Questions for those of you who had a no kids wedding

posted 2 weeks ago in Etiquette
Post # 2
427 posts
Helper bee
  • Wedding: May 2018

I didn’t have a no kid wedding but I have a close cousin who did recently.  She said she indicated the no kids on their website and still had people trying to include their kids.  Her venue didnt allow for kids and she didn’t want to have them anyway because they increase the numbers significantly which increases costs.  She also had a destination wedding and those that wanted to go went.  She often vented to me that people were still trying to bring their kids but she stood firm and in the end she had the wedding she wanted.  Those that were willing to leave their kids home did and those that didnt, didnt. 

Post # 3
116 posts
Blushing bee

1) I put 19+ event at the bottom of the invite

2) Yes, but mainly Mother-In-Law checking to see if so-and-so’s kid could come. We said no. 

3) I think that’s fine. Include a space for dietary issues but no space needed on the invite/rsvp page.

4) We had an FAQ on our website that said something like “are children invited? Unfortunately we cannot accomodate children.” Something simple. 

Personally I think if you are telling everyone it’s CHILD FREE then it should be free of all children. If you want to make exceptions for some children, I would just do your plan in #3 and name who you want to invite. As soon as you start adveriting it as child free and people show up and there are kids there I think they could get upset. A blanket rule with holes in it doesn’t cover well.

Post # 4
47154 posts
Honey Beekeeper
  • Wedding: November 1999

1. I was taught that it is impolite to say who is NOT invited on the invitation, so we did not say “No Children” or “Adults Only”. We addressed the invitations by name to those who were invited. We indicated the number of seats they were allotted on the rsvp card (not necessary for online rsvp’s).

2. One couple asked about their children.We responded ” We are unable to accommodate children. If that means you will be unable to attend, we will miss you at the wedding.” They managed to find a sitter.

3. I would keep the comments section. If someone tries to add their children, you can respond by email given that they chose not to speak to you personally about it.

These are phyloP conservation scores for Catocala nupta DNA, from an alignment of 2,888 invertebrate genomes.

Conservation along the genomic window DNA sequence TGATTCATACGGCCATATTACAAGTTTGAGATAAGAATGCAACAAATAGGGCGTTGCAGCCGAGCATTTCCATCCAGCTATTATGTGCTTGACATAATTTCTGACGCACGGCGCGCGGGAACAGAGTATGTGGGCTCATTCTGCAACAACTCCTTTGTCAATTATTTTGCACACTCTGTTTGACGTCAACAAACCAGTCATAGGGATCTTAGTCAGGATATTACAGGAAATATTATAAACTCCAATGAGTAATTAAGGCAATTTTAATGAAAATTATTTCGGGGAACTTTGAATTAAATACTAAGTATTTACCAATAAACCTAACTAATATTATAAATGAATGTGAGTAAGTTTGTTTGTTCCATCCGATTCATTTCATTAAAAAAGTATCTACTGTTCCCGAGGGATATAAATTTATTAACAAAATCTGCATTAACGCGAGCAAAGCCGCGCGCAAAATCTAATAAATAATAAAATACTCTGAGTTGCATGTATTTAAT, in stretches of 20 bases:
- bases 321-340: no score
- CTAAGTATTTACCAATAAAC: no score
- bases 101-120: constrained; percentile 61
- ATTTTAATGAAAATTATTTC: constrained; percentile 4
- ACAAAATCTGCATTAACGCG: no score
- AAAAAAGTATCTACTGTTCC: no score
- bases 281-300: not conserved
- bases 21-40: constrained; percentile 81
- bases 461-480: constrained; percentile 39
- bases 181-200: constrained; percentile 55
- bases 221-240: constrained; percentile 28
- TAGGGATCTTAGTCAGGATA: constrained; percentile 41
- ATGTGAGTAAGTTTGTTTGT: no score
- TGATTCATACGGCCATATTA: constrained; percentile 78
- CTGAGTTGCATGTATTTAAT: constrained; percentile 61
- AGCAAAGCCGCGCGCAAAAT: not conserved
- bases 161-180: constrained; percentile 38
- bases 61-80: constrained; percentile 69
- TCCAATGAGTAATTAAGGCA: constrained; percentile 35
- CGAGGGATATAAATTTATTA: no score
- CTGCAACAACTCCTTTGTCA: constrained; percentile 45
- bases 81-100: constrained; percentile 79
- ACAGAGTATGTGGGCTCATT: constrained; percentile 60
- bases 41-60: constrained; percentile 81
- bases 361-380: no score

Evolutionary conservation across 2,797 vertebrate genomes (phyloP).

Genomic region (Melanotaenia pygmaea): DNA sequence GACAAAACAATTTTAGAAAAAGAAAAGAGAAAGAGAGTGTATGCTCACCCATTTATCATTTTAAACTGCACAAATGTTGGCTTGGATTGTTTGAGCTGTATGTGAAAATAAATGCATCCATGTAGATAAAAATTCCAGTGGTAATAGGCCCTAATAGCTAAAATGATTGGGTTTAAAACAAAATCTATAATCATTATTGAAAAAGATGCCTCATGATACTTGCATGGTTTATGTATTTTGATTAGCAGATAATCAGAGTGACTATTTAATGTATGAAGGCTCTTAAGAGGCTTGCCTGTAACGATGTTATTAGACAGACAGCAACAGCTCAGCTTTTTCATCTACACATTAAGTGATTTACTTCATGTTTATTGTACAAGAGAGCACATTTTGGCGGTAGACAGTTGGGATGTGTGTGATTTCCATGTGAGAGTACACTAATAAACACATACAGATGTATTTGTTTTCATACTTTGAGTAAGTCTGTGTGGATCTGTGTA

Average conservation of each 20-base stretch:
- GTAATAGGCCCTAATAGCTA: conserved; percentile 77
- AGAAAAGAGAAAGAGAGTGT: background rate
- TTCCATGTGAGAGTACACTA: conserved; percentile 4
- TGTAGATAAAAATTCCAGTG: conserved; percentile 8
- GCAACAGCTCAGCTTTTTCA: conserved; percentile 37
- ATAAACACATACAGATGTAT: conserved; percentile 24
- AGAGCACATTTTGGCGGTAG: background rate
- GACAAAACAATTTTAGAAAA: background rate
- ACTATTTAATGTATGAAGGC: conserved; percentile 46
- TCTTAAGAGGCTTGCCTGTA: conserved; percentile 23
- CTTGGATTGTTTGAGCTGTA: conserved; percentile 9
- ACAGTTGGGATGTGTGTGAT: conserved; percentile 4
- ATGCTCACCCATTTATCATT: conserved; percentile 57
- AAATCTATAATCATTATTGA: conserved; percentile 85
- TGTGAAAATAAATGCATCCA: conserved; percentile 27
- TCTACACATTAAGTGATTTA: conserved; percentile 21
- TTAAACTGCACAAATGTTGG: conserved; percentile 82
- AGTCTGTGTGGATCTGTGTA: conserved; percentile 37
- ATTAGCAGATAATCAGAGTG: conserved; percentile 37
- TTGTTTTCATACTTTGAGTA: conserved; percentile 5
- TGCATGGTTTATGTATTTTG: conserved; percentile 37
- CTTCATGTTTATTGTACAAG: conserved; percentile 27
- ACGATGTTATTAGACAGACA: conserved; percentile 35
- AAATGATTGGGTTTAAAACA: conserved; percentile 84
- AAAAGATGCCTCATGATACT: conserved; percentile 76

4. You could mention that you have chosen a child free or adult only wedding on the website.I would not call it a rule. It’s a choice, which you are entitled to make.

5. It is fine to have the only children be the ones in the wedding party.

Post # 5
88 posts
Worker bee

I did the same as above pp.

On my wedding website, it has an FAQ saying, “We love children, but we unfortunately cannot accomodate blah blah..”

Post # 7
159 posts
Blushing bee
  • Wedding: September 2016

First let me say I am sorry you felt obligated to invite people you didn’t want to the wedding, I feel it’s your special day and you should pick who you want to share it with regardless of who the people are, you have the rights to make your wedding perfect for you and if that includes no children then so be it! I am sure parents can find sitters or something and it would prob be a nice night away from kids anyways… and because it is YOUR wedding you have the right to choose who is in the wedding party even if that includes kids.. that doesn’t give a free pass for everyone else to bring theirs. A friends wedding that I went to had NO KIDS on their invites, and had an open space for songs for the DJ to play, they had 3 Kids in their wedding but once the ceremony portion was done, and about an hour after dinner was over the kids left, so the reception portion was completly child free

Post # 8
1321 posts
Bumble bee
  • Wedding: November 2019 - City, State

We addressed our invites to specifically just the adults.  Our electronic RSVP system did not allow people to RSVP for more people than we designated, and we did not put a comment box on the RSVP so people couldn’t write anything in.  We also put something in the Q/A of our wedding website that says something like:

Q: Are children allowed to attend?

A: Unfortunately we are unable to accomodate children that are outside the bridal party.


We haven’t had any problems so far with that setup.

Post # 9
11646 posts
Sugar Beekeeper

mrsssb :  Any designation on the invitation is improper. Invitations are supposed to offer hospitality, not be exclusive. It’s considered rude to appear to think so little of your guests that you assume they do not know how to read an invitation, or that they would crash a wedding with uninvited guests.